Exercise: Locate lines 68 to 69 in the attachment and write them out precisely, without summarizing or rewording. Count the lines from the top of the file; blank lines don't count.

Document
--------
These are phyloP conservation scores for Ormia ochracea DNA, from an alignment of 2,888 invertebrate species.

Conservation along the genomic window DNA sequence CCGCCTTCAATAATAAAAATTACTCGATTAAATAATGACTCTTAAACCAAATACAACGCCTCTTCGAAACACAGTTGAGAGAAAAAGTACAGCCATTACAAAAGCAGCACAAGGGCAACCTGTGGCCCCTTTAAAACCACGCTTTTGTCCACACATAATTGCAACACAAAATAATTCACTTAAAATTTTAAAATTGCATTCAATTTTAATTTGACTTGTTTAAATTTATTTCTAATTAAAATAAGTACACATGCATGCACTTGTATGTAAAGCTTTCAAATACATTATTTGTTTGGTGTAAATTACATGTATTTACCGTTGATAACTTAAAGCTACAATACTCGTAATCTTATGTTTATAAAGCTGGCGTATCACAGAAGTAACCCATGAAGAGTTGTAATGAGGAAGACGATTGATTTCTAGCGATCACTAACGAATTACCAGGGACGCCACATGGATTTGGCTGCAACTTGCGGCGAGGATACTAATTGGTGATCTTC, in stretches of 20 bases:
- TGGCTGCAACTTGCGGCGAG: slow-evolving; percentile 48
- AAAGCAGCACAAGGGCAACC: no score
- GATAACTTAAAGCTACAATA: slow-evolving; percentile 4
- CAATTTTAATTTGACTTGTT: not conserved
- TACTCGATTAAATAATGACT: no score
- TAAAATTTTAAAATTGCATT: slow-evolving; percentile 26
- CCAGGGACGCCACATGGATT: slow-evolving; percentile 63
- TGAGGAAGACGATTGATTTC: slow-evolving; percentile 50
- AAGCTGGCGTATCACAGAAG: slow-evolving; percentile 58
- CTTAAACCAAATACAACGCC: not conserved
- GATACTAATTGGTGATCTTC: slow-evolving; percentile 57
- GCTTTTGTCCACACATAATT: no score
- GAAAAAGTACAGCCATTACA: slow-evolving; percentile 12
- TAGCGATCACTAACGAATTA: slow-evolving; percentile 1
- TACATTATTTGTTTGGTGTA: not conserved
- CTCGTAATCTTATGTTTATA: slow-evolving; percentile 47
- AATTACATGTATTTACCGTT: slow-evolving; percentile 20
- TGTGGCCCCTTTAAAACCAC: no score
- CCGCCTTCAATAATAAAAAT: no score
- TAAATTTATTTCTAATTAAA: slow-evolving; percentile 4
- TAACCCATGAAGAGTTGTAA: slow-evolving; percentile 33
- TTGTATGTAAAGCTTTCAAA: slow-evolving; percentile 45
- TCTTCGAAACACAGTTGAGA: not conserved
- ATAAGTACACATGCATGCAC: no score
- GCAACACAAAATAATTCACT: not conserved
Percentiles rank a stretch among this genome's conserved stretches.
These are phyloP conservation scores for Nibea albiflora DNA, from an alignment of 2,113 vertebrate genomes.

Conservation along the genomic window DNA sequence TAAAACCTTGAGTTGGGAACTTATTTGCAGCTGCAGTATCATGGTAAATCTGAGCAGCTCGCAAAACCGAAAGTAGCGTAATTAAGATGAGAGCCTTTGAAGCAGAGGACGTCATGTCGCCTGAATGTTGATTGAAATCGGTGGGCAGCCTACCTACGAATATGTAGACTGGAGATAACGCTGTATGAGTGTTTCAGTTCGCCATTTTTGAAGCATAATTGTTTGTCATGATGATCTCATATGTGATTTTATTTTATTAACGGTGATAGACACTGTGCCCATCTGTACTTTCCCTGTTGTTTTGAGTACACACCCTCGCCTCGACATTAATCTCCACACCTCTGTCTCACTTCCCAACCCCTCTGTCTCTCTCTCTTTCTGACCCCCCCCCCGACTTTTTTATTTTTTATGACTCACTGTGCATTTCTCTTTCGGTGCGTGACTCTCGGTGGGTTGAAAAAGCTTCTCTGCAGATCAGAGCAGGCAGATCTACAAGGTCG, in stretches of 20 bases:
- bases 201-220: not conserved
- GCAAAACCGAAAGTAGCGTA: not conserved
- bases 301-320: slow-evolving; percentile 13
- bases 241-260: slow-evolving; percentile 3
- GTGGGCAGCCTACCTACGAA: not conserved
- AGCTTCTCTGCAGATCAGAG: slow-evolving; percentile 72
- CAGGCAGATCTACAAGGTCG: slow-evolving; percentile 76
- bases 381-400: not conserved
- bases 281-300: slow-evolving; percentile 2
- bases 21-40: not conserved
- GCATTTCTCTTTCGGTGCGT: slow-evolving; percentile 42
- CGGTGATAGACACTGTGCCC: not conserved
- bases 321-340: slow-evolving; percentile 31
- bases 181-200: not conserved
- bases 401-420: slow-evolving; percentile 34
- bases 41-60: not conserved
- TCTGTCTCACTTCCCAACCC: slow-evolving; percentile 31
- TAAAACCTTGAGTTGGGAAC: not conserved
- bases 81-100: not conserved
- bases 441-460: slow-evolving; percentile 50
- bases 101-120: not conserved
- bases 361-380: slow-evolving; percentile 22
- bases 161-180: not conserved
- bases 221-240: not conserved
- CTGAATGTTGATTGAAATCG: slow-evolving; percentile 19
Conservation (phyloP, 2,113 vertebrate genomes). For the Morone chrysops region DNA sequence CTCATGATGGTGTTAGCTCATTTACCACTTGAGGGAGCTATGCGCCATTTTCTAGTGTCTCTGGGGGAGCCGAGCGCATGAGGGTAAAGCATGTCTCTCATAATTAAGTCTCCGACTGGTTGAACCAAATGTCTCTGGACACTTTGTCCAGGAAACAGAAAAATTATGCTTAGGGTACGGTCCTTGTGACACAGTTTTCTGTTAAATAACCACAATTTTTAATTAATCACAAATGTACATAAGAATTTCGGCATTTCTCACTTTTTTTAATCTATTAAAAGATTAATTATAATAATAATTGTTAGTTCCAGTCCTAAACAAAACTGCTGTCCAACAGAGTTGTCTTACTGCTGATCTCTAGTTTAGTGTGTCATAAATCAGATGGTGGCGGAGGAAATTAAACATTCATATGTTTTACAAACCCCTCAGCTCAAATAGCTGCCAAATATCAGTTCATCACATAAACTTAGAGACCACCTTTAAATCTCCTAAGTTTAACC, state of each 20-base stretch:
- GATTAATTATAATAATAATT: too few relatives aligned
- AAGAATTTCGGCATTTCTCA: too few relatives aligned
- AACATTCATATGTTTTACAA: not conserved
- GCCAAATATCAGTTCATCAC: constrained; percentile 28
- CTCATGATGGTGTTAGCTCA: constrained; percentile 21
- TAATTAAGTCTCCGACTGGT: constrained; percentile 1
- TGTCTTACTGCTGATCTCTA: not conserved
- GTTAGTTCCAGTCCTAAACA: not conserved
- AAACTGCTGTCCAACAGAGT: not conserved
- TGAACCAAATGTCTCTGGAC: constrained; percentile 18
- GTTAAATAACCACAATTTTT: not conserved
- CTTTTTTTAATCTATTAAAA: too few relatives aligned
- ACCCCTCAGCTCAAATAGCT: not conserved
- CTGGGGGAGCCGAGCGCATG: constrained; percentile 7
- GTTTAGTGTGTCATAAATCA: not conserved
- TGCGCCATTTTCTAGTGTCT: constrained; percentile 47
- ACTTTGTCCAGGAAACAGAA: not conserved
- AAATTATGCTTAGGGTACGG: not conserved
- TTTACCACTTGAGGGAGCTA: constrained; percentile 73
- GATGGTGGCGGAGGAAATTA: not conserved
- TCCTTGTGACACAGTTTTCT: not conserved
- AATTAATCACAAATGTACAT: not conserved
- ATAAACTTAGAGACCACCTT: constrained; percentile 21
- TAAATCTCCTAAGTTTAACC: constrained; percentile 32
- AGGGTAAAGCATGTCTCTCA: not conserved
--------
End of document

- CTTTTTTTAATCTATTAAAA: too few relatives aligned
- ACCCCTCAGCTCAAATAGCT: not conserved